The expression of a cytosolic glutamine synthetase (GS1; EC 22.214.171.124) gene was examined in cotyledons of Scots pine seedlings. Light strongly stimulated GS1 mRNA accumulation during development. Similarly, steady-state levels of GS1 transcripts increased in dark-grown seedlings transferred to light and decreased in dark-adapted seedlings. Light/dark adaptation affected rbcS and lhcb2 mRNA levels and chlorophyll contents in the same manner. Light-grown seedlings in the presence of the herbicide norflurazon showed a drastic decrease in mRNA for GS and photosynthetic proteins, whereas the effect of the herbicide on mitochondrial β-ATP synthase mRNA was limited. These results indicate that factors associated with developing chloroplasts could be required for maximal GS1 gene expression during seedling development. The level of GS polypeptide, determined by immunoblot, was up-regulated during seedling development in the light or dark. However, the levels of the polypeptide detected were unaltered by the light/dark adaptation treatments. The analysis of GS1 mRNA association with polysomes indicated that the discrepancies between GS protein and mRNA levels are not a result of a differential translational rate of the transcript in darkness relative to light. Two GS isoproteins with different isoelectric point were resolved by two-dimensional PAGE in light- and dark-germinated plants. The relative abundance of one of them was markedly affected by light and correlated with the observed changes in GS mRNA, suggesting that the other form is not a product derived from the detected transcript. In situ hybridization of cotyledon sections showed the presence of GS1 mRNAs in mesophyll and phloem cells confirming gene expression in photosynthetic tissues. High levels of transcript were detected also in meristematic cells of apical primordia. These data suggest a dual role for the GS1 gene associated with chloroplast development/activity and glutamine biosynthesis for nitrogen mobilization during early growth of Scots pine.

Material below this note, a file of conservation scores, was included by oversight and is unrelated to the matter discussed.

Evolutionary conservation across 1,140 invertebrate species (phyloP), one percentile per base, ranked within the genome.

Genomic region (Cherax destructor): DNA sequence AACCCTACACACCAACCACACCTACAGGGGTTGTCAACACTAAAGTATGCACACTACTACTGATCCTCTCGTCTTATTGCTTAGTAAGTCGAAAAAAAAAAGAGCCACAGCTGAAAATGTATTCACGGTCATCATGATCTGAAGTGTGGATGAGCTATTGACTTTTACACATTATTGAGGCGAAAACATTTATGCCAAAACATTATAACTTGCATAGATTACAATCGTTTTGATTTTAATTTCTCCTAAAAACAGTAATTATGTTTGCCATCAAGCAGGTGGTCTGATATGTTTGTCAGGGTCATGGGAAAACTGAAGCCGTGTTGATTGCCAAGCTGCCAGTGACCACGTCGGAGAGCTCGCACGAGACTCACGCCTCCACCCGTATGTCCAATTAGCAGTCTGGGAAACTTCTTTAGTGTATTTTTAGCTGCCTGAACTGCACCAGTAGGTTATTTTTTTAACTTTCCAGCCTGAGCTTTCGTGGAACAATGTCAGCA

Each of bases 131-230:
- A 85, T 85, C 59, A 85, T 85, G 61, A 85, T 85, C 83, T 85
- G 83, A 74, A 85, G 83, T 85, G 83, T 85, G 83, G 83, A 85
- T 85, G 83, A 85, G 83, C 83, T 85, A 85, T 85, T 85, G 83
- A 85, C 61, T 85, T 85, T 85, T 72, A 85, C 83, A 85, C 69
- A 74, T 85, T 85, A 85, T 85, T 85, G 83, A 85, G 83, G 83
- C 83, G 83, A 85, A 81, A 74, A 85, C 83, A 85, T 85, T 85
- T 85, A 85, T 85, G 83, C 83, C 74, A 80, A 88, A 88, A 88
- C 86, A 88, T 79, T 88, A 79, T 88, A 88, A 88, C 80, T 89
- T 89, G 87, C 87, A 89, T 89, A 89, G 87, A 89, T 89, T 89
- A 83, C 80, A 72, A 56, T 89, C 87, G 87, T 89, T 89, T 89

Plant Molecular Biology – Springer Journals
Published: Oct 19, 2004
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